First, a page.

In our Metaverse Almanac 2023, we look at what the metaverse is, how it works, who is building it, and how consumers, retailers and brands are using it today. We examine the concerns many have with privacy and addiction and also consider how retailers may use the metaverse in the years ahead.
A recent study in the US found that 66% of 1,000 business leaders questioned said that they and their companies were ‘actively engaged’ in the metaverse in some form or other. However, that level of engagement is varied, ranging from researching ideas to testing use cases, to running proofs of concept, right up to, in a small proportion, generating revenues. Interestingly, 80% of them see the metaverse as being an active part of their businesses within three years.
Five key metaverse business models currently in play, or considered to be viable in the near future, include:
- Advertising – Metaverse advertising works much like traditional online advertising: advertisers pay money to be seen on a platform or in the metaverse.
- NFTs – Non-fungible tokens (NFTs) are unique, blockchain-verified virtual goods that are usually limited in number and exists purely in the metaverse.
- Digital land real estate – The virtual world needs virtual land for businesses to build on and selling that land, and selling, reselling and leasing space, especially in Second Life and similar games, is starting to generate revenues (and costs) in the metaverse.
- Avatar customisation – Avatars, virtual renditions of users in the metaverse, are one of the aspects of this new world that many are growing familiar with.
- Virtual goods – The sale of virtual goods has been pioneered in the gaming sector, with games selling weapons, power and even points for many years. This has readily transferred to the metaverse, with characters, clothing and more offerings being added.
Retail is one of the first non-gaming sectors to see the potential of the metaverse. While the sector has always been quick to embrace internet technologies, the metaverse potentially adds a whole new dimension to what has gone before for brands. The internet has taken a large slice of retail activity, but it is flat. Retailers have been quick to see that, ultimately, the metaverse can create an immersive, 3D simulacrum of real-world shopping online.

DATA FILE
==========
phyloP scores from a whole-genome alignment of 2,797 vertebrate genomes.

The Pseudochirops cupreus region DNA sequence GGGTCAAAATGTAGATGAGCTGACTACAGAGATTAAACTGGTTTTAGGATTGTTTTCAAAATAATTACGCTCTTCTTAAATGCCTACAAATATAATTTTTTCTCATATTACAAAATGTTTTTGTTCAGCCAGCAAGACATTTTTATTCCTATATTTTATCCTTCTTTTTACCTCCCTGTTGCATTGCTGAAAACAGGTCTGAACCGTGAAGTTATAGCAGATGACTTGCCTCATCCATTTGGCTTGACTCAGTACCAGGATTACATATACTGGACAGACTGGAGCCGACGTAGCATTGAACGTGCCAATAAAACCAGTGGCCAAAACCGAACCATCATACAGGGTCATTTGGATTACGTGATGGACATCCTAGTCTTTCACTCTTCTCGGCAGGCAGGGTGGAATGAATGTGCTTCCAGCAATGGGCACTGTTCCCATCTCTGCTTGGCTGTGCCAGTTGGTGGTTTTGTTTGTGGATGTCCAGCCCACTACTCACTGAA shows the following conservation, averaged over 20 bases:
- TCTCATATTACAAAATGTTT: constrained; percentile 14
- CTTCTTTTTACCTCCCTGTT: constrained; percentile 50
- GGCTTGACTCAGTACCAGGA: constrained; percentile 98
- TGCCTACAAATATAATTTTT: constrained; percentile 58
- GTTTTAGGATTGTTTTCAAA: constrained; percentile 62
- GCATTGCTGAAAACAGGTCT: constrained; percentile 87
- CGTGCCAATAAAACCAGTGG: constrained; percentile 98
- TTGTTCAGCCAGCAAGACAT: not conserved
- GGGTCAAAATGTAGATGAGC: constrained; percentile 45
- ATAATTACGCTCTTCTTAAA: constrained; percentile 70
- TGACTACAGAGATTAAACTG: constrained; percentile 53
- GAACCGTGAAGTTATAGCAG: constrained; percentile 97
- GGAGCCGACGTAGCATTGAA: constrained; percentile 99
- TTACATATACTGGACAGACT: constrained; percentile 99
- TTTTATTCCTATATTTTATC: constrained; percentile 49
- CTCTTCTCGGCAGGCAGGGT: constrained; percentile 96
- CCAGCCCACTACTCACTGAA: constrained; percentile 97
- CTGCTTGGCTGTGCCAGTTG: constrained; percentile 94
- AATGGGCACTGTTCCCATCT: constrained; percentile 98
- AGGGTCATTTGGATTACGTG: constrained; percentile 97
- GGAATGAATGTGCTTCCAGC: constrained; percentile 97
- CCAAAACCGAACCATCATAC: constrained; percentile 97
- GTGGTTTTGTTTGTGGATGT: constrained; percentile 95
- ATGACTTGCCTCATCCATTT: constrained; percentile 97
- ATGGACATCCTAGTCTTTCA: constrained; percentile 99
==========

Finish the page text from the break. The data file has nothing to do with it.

In the report we discuss Metaverse retail ‘events’. The report reveals that of these retailers and brands that have been operating in the metaverse, 34% have offered up one event, so far, 38% two and 28% three or more . Of these, most offerings are temporary, with a quarter (24%) lasting less than a week, most (41%) lasting between a week and a month, while 29% last between a month and a year. Just 6% have any degree of permanency, lasting more than a year.
Log in to access the report to read case studies on Metaverse activations from brands including Gucci, Nike, Adidas, Alibaba/Tmall, Warner Music Group and Samsung.
The report concludes that the current economic downturn is already being marked out as one where technology – specifically AI and better customer experience – is the one thing that can deliver the efficiency gains and competitive edge that fiercely competitive times demand. The move to a metaverse experience of retail is just part of that.